John H. Morris Jr., Radar Operator 2/c, enlisted into the Navy on May 11, 1944. After six months of stateside duty, he was assigned to transport duty in the South Pacific. Overseas for 14 months, he took part in the liberation of the Philippines and the capture of Okinawa. He was honorably discharged January 14, 1946, at San Francisco, California.

George C. Morris, Chief Radioman, enlisted in the Navy March 11, 1938. He attended submarine school at New London, Connecticut. Serving with the Submarine Force, Chief Morris was at Pearl Harbor at the time of the Japanese attack and later took part in the Bougainville, Guadalcanal and the Midway campaigns. He also took part in the naval battles of the Coral Sea, Guadalcanal and Tassafaronga. In two overseas tours of duty, he took part in four submarine war patrols and saw three years of Foreign Service. The commander-in-chief of the Pacific fleet commended him. He received a commendtion from Admiral C.W. Nimitz for meritorious conduct in performance of his duties during a war patrol. He also received a personal commendation from Admiral Nimitz for duty above and beyond the call of service.

James B. Morris, Lt. Commander, was commissioned into the Navy September 9, 1942. After his training, he became a Naval Air Corps fighter pilot and was sent to the Southwest Pacific in December 1944. Lieutenant Morris took part in the Okinawa campaign and the air attack against Japan. He was awarded the Air Medal with one Battle Star.

Stephen M. Morris was anxious to join his brothers in the South Pacific, so he falsified his birth record to join the Navy. After boot camp in San Diego, he spent 18 months on a Navy "cruiser," most of which was in the South Pacific during the years of 1945 and 1946. He served in the Guam/Saigon area. He was awarded the World War II Victory Medal and the Good Conduct Medal.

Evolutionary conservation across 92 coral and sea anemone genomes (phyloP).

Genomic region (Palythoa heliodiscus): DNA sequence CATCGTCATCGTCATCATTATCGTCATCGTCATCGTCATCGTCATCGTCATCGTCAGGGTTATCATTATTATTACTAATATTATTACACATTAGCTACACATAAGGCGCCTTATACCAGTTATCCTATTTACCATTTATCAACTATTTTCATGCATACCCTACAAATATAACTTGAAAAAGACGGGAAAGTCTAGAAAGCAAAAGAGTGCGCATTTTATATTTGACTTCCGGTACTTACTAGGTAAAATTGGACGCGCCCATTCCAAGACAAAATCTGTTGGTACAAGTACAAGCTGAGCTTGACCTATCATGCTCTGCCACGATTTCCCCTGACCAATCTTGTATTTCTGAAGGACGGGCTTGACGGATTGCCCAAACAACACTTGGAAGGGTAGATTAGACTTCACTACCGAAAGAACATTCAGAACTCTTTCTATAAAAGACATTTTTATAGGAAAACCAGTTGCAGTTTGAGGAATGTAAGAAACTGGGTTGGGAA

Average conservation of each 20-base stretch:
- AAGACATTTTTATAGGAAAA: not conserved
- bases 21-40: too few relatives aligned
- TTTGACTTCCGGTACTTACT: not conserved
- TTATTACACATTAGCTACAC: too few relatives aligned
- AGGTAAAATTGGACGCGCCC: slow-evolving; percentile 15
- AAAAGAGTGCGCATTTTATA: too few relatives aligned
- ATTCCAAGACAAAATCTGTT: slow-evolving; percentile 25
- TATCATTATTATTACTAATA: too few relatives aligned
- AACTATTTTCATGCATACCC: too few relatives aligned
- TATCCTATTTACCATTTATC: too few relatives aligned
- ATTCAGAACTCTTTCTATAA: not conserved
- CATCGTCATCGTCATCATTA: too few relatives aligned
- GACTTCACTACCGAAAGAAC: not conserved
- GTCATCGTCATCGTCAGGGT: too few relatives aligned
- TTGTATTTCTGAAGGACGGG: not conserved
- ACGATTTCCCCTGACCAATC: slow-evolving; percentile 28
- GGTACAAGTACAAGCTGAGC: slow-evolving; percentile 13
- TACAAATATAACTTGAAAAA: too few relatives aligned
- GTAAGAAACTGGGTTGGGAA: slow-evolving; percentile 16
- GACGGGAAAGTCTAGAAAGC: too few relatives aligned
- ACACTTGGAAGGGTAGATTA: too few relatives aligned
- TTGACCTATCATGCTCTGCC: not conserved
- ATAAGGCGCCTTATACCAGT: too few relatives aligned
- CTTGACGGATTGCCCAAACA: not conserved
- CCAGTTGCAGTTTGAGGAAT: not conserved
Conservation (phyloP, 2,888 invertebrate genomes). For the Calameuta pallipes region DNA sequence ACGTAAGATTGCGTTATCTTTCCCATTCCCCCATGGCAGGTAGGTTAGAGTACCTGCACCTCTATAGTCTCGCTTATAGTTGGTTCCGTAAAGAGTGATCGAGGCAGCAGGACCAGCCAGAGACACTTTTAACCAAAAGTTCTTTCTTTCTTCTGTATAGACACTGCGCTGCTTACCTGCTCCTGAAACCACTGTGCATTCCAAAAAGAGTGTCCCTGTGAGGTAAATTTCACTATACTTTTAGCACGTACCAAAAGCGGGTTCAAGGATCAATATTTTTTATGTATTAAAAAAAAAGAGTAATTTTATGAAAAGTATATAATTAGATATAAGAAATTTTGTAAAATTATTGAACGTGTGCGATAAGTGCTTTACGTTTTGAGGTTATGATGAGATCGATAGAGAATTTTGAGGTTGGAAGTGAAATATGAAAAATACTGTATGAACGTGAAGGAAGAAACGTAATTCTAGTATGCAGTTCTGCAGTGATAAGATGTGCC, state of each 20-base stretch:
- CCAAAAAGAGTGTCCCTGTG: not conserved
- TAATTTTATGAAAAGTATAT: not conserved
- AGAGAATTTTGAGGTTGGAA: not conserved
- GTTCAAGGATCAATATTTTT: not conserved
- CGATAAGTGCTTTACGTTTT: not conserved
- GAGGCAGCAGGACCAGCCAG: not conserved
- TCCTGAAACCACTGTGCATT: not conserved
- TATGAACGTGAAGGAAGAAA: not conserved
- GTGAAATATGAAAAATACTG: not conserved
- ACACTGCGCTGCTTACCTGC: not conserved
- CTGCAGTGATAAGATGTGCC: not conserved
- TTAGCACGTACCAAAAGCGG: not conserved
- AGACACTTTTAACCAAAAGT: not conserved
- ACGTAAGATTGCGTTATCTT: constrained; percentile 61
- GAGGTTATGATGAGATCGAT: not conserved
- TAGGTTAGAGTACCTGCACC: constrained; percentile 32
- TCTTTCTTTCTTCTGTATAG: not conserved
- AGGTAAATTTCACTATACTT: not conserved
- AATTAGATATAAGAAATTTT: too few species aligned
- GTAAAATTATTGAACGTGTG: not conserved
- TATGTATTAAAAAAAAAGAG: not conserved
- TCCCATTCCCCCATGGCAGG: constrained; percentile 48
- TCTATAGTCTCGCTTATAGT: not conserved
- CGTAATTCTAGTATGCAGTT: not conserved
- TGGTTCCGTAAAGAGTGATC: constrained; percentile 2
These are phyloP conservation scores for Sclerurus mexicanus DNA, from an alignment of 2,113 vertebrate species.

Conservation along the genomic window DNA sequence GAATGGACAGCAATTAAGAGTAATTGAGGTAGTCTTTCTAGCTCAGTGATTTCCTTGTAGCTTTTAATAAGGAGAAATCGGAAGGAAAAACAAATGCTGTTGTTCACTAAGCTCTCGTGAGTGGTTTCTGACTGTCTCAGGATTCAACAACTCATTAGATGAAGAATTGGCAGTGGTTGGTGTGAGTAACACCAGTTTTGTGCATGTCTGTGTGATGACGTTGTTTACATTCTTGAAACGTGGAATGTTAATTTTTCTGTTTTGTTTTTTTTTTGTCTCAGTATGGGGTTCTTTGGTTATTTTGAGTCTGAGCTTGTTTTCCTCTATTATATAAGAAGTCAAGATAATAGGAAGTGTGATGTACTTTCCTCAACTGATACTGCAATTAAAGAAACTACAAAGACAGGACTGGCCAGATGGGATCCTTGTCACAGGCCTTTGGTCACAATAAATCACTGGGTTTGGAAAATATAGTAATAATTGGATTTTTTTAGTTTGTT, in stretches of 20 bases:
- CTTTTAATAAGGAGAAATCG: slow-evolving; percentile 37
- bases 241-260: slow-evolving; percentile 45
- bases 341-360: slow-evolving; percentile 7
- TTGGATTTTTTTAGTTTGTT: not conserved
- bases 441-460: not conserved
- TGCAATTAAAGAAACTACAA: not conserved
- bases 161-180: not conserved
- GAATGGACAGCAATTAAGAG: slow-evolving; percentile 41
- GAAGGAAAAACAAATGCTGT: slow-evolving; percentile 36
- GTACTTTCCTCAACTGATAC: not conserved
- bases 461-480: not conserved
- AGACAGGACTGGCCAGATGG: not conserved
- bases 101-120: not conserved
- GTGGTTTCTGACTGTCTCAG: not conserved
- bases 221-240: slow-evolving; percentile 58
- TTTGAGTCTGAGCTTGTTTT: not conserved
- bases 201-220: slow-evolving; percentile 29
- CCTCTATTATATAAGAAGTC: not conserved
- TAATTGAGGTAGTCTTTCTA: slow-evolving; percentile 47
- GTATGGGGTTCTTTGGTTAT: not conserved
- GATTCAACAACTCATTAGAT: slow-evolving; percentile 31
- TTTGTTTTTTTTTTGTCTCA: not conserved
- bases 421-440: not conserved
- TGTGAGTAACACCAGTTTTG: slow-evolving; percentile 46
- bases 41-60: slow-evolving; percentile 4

There were three sisters of this family: Alton Morris Siler, Arondale Morris Street and Betty Morris Rainwater. Two of them were married to American servicemen, Ira Siler and Eugene Street. These men also served in the South Pacific. Their stories are as follows:

Ira Siler, Corporal, U.S. Army, entered on December 30,1943. Assigned to field artillery, he did his training at Ft. Sill, Oklahoma. In December of 1944, he was sent to the European Theater and remained overseas for 14 months. Corporal Siler took part in the Ardennes, Rhineland and Central Europe campaigns. He was awarded the European Theater Ribbon with three Battle Stars and the Army Good Conduct Medal.

Eugene Street, U.S. Army, served with distinction in the 14th Armored Division. In October 1944, he was deployed to the European Theater, and there served in a backup force for the Battle of the Bulge (Ardennes Offensive). Total time in an overseas tour of duty, Mr. Street spent 14 months. His awards include the European Theater Ribbon with three Battle Stars, the European Occupation Medal and the Good Conduct Medal.

The story of the Morris family is indeed extraordinary. They all fought proudly for their country when service was desperately needed. It is the kind of story movie scripts are written about, and who knows, the Morris family’s story may be on the big screen someday.